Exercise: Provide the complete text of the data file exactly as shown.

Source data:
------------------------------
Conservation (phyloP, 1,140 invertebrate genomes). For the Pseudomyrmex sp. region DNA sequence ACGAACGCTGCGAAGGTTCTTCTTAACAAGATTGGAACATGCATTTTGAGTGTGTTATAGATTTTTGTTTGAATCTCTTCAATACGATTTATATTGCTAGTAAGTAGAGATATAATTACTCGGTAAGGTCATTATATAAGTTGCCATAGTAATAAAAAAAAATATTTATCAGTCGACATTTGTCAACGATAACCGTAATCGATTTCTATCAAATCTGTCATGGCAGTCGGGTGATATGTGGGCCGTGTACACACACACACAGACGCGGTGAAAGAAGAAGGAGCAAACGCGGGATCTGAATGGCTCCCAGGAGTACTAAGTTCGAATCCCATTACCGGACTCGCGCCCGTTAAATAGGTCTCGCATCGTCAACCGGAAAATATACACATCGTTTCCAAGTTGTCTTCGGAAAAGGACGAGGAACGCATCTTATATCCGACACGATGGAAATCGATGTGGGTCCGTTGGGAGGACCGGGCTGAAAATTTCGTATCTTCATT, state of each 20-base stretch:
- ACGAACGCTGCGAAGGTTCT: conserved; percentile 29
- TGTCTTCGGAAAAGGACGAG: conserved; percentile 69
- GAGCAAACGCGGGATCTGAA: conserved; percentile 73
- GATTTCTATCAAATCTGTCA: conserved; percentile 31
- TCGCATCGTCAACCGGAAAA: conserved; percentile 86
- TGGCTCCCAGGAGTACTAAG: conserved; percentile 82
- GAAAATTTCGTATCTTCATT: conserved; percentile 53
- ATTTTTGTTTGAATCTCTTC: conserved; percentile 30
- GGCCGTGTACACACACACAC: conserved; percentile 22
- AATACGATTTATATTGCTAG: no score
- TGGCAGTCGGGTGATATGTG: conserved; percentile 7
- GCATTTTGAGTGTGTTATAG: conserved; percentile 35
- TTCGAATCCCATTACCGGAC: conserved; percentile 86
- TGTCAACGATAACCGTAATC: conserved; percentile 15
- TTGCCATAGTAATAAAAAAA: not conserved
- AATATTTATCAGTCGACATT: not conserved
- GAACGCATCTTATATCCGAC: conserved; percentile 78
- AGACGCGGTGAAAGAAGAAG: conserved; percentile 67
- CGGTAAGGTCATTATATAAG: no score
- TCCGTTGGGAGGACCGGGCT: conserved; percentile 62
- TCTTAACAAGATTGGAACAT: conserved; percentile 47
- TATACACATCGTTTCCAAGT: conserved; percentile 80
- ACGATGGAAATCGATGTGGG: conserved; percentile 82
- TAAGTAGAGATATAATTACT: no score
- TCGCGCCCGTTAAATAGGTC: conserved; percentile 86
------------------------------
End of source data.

Conservation (phyloP, 1,140 invertebrate genomes). For the Pseudomyrmex sp. region DNA sequence ACGAACGCTGCGAAGGTTCTTCTTAACAAGATTGGAACATGCATTTTGAGTGTGTTATAGATTTTTGTTTGAATCTCTTCAATACGATTTATATTGCTAGTAAGTAGAGATATAATTACTCGGTAAGGTCATTATATAAGTTGCCATAGTAATAAAAAAAAATATTTATCAGTCGACATTTGTCAACGATAACCGTAATCGATTTCTATCAAATCTGTCATGGCAGTCGGGTGATATGTGGGCCGTGTACACACACACACAGACGCGGTGAAAGAAGAAGGAGCAAACGCGGGATCTGAATGGCTCCCAGGAGTACTAAGTTCGAATCCCATTACCGGACTCGCGCCCGTTAAATAGGTCTCGCATCGTCAACCGGAAAATATACACATCGTTTCCAAGTTGTCTTCGGAAAAGGACGAGGAACGCATCTTATATCCGACACGATGGAAATCGATGTGGGTCCGTTGGGAGGACCGGGCTGAAAATTTCGTATCTTCATT, state of each 20-base stretch:
- ACGAACGCTGCGAAGGTTCT: conserved; percentile 29
- TGTCTTCGGAAAAGGACGAG: conserved; percentile 69
- GAGCAAACGCGGGATCTGAA: conserved; percentile 73
- GATTTCTATCAAATCTGTCA: conserved; percentile 31
- TCGCATCGTCAACCGGAAAA: conserved; percentile 86
- TGGCTCCCAGGAGTACTAAG: conserved; percentile 82
- GAAAATTTCGTATCTTCATT: conserved; percentile 53
- ATTTTTGTTTGAATCTCTTC: conserved; percentile 30
- GGCCGTGTACACACACACAC: conserved; percentile 22
- AATACGATTTATATTGCTAG: no score
- TGGCAGTCGGGTGATATGTG: conserved; percentile 7
- GCATTTTGAGTGTGTTATAG: conserved; percentile 35
- TTCGAATCCCATTACCGGAC: conserved; percentile 86
- TGTCAACGATAACCGTAATC: conserved; percentile 15
- TTGCCATAGTAATAAAAAAA: not conserved
- AATATTTATCAGTCGACATT: not conserved
- GAACGCATCTTATATCCGAC: conserved; percentile 78
- AGACGCGGTGAAAGAAGAAG: conserved; percentile 67
- CGGTAAGGTCATTATATAAG: no score
- TCCGTTGGGAGGACCGGGCT: conserved; percentile 62
- TCTTAACAAGATTGGAACAT: conserved; percentile 47
- TATACACATCGTTTCCAAGT: conserved; percentile 80
- ACGATGGAAATCGATGTGGG: conserved; percentile 82
- TAAGTAGAGATATAATTACT: no score
- TCGCGCCCGTTAAATAGGTC: conserved; percentile 86